This is a blog about writing a dissertation without using my hands, about working within limitations and capitalizing on them, and about making lemonade no matter what ingredients life offers.
My name is Rachel and I’m an English PhD student. I do all the normal things graduate students do. I stay up late studying; I read in my spare time; I wake up in the middle of the night to write down ideas that for some reason won’t come in the daytime; I procrastinate; I don’t sleep enough; and I hope against all hope that at the end of this degree I’ll find a job. But there’s one thing I don’t do that almost all grad students do: I don’t type.
In September 2012, in the midst of studying for comprehensive exams, I was diagnosed with significant muscle and nerve injuries in both of my hands. Poor posture at the computer and too much typing had finally taken their toll. I saw a specialist, signed up for occupational therapy, and began wondering how on earth I was going to take my second exam let alone grade student papers, respond to emails, and write lesson plans.
A colleague came to my rescue and suggested I try dictation software. I purchased Dragon NaturallySpeaking and began to train the program. Things were a bit rough at first. It took over a week to convince Dragon that my name is not Mitchell and that Debbie Debbie Debbie is not how a web address begins. But after only a couple weeks I had trained Dragon in the basics and taught it the pronunciation and spelling for all of the authors on my specialization exam list.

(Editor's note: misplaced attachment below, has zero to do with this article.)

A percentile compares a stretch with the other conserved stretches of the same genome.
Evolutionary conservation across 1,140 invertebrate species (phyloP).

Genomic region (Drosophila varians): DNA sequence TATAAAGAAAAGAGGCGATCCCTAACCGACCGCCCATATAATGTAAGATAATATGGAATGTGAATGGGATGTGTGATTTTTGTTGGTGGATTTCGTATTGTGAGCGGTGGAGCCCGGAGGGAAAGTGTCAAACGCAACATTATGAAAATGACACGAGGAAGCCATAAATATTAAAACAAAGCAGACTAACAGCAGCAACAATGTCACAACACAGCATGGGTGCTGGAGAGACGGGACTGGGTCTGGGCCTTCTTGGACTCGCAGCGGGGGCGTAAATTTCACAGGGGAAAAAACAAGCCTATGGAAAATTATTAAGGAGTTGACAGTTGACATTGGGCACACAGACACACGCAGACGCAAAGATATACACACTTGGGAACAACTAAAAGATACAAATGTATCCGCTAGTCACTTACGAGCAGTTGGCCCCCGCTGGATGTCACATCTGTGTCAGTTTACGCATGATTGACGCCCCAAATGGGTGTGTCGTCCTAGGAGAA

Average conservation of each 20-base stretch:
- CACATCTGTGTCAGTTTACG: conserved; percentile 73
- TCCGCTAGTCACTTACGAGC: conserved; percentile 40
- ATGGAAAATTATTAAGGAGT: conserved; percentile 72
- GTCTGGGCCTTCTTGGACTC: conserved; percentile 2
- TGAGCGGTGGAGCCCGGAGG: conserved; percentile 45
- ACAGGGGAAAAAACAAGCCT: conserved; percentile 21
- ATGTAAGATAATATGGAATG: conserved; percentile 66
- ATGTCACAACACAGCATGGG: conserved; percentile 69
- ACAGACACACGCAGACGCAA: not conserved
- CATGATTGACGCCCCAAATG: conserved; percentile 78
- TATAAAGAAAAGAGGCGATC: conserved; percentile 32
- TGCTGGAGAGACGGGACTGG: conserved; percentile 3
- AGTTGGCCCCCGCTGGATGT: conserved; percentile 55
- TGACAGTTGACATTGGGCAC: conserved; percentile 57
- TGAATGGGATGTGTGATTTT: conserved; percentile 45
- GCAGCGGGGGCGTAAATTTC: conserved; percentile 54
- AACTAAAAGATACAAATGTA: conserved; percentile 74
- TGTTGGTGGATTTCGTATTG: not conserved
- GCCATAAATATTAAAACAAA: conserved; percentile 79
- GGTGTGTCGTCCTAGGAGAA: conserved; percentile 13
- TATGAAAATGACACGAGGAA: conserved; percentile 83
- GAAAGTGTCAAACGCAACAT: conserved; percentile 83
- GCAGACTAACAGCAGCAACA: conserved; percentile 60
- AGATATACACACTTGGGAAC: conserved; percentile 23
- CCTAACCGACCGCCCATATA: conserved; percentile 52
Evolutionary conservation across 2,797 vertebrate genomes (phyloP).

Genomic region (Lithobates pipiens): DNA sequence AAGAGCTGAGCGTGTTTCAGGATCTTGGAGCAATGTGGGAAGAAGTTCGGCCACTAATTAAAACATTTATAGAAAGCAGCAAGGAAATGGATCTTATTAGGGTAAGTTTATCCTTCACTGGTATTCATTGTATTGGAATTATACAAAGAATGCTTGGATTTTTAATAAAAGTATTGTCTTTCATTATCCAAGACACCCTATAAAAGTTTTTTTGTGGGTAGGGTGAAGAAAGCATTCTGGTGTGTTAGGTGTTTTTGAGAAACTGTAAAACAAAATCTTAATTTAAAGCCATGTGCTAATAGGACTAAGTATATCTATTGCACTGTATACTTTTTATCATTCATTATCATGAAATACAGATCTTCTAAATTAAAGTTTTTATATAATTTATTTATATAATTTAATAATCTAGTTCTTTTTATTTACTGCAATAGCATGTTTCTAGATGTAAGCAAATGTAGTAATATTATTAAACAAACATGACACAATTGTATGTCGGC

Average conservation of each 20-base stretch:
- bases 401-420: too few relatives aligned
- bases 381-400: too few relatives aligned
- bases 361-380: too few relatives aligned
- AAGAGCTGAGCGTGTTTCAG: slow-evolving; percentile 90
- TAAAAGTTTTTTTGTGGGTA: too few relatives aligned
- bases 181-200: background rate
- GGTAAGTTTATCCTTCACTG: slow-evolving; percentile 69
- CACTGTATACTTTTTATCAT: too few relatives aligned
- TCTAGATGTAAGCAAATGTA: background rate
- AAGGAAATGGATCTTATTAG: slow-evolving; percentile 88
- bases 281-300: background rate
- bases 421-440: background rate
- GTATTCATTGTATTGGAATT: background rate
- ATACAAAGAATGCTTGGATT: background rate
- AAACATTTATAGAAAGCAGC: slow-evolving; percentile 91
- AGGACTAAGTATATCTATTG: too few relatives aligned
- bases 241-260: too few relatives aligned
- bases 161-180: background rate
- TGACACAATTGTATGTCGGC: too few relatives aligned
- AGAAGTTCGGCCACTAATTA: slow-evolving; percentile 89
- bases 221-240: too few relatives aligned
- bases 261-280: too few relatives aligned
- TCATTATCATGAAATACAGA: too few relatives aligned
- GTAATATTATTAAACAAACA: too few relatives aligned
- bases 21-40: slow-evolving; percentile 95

It’s a year and a half later and I’m still dictating. What I thought would be a temporary fix has become a lifestyle change. Because of the recent development of tendinitis in both of my wrists, I made the decision this week to begin going hands-free. Up until now I’ve been dictating but using my mouse and ergonomic keyboard to navigate the web and make corrections in Word documents. I’m now learning voice commands that will allow me to operate the mouse without touching it. Hence the title of my blog, the Dragon and the Mouse. The more I can operate my computer using my voice, the more I’ll be able to use my hands to play piano, cook, and paint instead.
I realized this weekend that I have a choice. I can be frustrated and angry or I can make the most of the way things are and invite others into the experience. My hope for this blog is that it gives me a chance to reflect on the peculiar experience of dictating an entire dissertation and that it will help me connect with other individuals who rely on dictation software in order to complete their work, whether they’re graduate students or lawyers or professors or doctors. I’ll be writing blog entries on a regular basis sometimes about the frustrations of dictating, or about the good things it’s done for my writing, or about how it changes my daily routine.
I’m going to be optimistic and hope that this project attracts some readers. I’ll finish each blog entry with a question and I look forward to seeing your answers in the comments below. Let the hands-free blogging begin!
Today’s question: do you dictate and why?